Employment and Immigration Law Update - False representations: dishonesty and deception


22 October 2019

In the recent case of Balajigari v Secretary of State for the Home Department [2019] EWCA Civ 673 the Court of Appeal ruled that the Home Office unlawfully refused applications because it had not given applicants an opportunity to respond to allegations of deception or dishonesty.

Usually, if the Home Office suspects dishonesty or deception, the decision maker will be required to refuse an application where a false representation has been made in a current immigration application. Where a false representation has been made in a previous application, the application will normally be refused. Applications will also normally be refused on the grounds of public policy were an applicant has made a false representation in a different context, e.g. benefit fraud or tax evasion.

Following the case of Balajigari, the Home Office has introduced a new system of ‘Minded to Refuse notifications’. The new policy guidance states that it applies in current and previous applications, or where the applicant has made a false representation in a different context.

Under the new system, the Home Office must warn the applicant that refusal based on false representations is being considered, setting out exactly what the allegation is and making it clear that dishonesty is suspected. The policy guidance makes it clear that the Home Office must give the applicant a chance to respond to that allegation. However, before the Home Office is under the obligation to give the applicant a ‘Minded to Refuse notification’, two conditions must be met:

  1. the applicant may not necessarily know about the information you have considered or its significance, for example information obtained directly from another Government Department; and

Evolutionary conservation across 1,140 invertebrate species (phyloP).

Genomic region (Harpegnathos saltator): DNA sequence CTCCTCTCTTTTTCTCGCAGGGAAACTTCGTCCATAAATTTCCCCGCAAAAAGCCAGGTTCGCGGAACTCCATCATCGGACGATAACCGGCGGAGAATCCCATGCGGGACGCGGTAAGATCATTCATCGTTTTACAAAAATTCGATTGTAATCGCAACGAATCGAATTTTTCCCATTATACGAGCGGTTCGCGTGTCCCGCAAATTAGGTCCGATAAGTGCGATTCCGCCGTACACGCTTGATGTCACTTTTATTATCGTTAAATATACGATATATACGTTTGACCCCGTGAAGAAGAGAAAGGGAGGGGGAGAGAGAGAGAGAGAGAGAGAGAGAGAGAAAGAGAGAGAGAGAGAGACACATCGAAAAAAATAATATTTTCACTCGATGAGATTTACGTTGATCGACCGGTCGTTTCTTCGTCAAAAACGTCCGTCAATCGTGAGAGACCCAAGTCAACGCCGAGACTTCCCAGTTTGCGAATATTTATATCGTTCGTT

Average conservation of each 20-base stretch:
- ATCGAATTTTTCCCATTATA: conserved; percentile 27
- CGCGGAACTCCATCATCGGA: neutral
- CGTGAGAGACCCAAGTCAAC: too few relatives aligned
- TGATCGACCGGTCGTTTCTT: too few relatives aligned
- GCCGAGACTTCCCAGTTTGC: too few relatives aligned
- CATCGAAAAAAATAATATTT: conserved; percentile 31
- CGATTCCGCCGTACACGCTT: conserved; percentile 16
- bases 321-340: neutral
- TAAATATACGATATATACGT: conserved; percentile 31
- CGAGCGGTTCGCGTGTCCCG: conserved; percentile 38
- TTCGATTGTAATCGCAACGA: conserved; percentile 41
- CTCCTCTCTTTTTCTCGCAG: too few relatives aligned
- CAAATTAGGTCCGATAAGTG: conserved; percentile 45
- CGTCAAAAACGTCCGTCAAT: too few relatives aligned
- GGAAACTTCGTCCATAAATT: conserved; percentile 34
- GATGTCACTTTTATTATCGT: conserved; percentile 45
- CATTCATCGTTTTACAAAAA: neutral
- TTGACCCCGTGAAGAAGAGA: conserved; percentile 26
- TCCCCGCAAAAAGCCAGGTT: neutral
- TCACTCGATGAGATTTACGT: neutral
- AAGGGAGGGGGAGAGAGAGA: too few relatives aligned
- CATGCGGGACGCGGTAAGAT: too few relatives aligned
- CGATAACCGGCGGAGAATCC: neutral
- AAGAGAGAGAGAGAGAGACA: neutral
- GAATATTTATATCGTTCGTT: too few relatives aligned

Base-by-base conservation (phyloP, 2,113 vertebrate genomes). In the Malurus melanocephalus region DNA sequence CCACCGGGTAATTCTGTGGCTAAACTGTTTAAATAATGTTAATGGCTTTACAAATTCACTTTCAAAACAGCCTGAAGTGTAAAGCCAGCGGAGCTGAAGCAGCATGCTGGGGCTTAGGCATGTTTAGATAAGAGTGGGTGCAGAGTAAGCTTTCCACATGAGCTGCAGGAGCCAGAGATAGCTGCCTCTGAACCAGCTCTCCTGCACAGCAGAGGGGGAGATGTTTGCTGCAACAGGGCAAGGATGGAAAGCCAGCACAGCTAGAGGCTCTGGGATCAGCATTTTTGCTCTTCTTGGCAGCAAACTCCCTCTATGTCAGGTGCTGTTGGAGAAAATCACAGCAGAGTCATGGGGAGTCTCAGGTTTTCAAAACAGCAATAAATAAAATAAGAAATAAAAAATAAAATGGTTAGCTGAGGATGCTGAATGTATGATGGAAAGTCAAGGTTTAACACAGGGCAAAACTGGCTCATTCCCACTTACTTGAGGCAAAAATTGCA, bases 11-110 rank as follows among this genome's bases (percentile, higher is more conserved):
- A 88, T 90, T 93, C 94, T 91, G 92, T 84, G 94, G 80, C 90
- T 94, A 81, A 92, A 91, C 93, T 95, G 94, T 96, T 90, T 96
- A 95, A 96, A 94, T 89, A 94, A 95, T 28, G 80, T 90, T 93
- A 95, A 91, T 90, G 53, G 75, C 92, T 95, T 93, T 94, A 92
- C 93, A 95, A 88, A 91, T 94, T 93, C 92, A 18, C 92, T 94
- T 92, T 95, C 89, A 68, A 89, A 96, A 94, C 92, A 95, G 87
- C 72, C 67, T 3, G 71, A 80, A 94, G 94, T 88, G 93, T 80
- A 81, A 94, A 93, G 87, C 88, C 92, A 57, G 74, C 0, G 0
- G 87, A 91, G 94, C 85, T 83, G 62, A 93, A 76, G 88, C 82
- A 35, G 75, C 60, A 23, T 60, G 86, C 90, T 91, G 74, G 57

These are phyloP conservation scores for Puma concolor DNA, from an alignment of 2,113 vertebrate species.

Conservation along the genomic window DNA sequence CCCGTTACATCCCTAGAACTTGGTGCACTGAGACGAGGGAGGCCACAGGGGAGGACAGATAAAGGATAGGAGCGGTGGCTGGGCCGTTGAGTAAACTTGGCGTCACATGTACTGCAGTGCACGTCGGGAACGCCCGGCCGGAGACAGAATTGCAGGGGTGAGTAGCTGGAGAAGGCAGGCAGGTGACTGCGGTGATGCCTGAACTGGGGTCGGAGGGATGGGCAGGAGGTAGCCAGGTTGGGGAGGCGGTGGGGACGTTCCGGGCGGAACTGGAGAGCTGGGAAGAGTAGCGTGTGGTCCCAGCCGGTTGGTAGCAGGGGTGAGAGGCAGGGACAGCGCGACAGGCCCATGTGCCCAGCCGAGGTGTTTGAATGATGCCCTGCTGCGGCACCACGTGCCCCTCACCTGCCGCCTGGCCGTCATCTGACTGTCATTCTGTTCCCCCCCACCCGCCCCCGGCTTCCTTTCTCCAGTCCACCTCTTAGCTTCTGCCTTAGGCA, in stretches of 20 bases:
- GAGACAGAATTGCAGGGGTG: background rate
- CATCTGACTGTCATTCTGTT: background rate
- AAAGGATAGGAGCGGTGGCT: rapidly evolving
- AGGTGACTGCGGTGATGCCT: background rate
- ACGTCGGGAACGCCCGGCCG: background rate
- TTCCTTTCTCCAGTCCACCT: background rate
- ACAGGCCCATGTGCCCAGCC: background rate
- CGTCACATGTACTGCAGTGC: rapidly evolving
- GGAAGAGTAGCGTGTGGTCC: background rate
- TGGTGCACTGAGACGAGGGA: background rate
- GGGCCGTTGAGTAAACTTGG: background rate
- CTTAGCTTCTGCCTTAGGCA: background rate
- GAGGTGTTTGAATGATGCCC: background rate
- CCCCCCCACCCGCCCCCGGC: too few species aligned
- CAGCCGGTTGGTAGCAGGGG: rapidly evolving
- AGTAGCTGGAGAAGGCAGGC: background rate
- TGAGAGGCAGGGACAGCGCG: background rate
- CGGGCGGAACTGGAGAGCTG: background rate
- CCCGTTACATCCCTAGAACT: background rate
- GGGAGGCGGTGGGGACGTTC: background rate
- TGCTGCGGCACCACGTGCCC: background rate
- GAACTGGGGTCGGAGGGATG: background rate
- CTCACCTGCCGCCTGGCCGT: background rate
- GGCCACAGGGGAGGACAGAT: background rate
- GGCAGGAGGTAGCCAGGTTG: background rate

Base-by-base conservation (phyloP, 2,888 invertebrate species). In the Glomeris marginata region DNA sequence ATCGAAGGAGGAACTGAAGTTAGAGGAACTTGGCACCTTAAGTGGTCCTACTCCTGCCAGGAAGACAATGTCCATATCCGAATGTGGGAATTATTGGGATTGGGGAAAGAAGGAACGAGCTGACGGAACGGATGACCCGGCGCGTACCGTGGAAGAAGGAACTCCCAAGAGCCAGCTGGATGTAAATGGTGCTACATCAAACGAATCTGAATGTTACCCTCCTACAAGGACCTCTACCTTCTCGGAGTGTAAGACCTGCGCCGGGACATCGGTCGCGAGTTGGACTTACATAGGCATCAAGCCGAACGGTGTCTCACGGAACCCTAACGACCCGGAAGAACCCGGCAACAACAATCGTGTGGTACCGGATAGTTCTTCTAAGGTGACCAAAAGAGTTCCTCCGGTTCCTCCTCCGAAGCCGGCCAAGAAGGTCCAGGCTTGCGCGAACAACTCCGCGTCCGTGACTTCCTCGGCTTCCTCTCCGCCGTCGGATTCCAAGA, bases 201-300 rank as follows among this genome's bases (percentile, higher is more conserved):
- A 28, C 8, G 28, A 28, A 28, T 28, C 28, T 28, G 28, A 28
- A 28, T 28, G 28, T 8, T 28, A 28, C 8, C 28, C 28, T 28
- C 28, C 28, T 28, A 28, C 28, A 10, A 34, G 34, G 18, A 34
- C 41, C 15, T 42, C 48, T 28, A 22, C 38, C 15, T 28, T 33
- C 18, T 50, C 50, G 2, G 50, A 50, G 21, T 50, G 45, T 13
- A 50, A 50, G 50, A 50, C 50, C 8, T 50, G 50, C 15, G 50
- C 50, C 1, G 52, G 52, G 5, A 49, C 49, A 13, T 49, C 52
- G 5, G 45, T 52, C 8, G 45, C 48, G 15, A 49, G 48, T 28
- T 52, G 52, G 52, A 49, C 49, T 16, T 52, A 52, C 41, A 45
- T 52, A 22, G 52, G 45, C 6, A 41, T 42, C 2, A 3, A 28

2. the implications for an applicant of a finding of dishonesty are significant.

For the second condition, the Home Office guidance states that “it will rarely be the case that an application for entry clearance or leave to enter reaches the required level or seriousness because in most cases a refusal will not change the applicant’s circumstances”.  

The new process is good news and no doubt will allow many applicants applying for leave to remain in the UK to demonstrate their innocence before receiving a refusal on the grounds of dishonesty or deception. However, those applying for a visa outside the UK, may continue to be informed that they have been dishonest – without being given an opportunity to address that allegation and demonstrate their innocence, because the Home Office will rarely consider that a refusal will change their circumstances.

This article is from the October 2019 issue of Employment and Immigration Law Update, our monthly newsletter for HR professionals. To download the latest issue, please visit the newsletter section of our website. For more details regarding any of the matters covered in this update, please contact Clare Hedges or Janice Leggett in our Immigration Team. Law covered as at October 2019.